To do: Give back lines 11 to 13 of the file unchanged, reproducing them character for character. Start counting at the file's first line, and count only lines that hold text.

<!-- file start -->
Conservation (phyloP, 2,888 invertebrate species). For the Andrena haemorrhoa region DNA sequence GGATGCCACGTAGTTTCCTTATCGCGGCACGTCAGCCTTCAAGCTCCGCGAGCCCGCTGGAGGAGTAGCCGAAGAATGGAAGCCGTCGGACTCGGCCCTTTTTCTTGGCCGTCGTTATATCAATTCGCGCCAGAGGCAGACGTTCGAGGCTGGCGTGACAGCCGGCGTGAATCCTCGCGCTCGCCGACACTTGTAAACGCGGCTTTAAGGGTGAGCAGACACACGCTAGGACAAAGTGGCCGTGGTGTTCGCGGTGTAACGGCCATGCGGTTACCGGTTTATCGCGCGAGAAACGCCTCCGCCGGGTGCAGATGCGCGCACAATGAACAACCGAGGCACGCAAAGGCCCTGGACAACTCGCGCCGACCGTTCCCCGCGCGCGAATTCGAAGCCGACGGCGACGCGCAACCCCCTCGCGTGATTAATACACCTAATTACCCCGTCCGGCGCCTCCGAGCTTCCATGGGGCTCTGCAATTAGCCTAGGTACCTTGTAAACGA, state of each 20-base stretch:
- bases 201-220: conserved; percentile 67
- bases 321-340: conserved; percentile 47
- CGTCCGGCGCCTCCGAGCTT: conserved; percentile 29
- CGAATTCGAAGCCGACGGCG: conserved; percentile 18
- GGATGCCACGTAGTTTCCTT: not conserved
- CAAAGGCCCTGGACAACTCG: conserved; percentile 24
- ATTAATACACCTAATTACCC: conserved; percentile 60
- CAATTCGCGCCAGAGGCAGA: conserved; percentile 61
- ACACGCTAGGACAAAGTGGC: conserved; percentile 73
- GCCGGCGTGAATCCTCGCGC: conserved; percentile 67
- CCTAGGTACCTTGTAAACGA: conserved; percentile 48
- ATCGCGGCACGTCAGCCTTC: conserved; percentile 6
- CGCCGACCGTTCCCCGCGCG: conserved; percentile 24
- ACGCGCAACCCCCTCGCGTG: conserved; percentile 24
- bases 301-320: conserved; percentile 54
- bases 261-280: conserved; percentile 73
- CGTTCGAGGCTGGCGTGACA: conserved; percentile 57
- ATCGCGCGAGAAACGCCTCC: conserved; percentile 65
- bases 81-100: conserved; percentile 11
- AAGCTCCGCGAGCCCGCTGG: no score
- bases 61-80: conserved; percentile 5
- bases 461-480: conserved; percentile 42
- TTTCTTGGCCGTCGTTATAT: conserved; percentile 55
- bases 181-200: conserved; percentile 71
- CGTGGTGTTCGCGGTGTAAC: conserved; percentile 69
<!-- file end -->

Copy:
- GCCGGCGTGAATCCTCGCGC: conserved; percentile 67
- CCTAGGTACCTTGTAAACGA: conserved; percentile 48
- ATCGCGGCACGTCAGCCTTC: conserved; percentile 6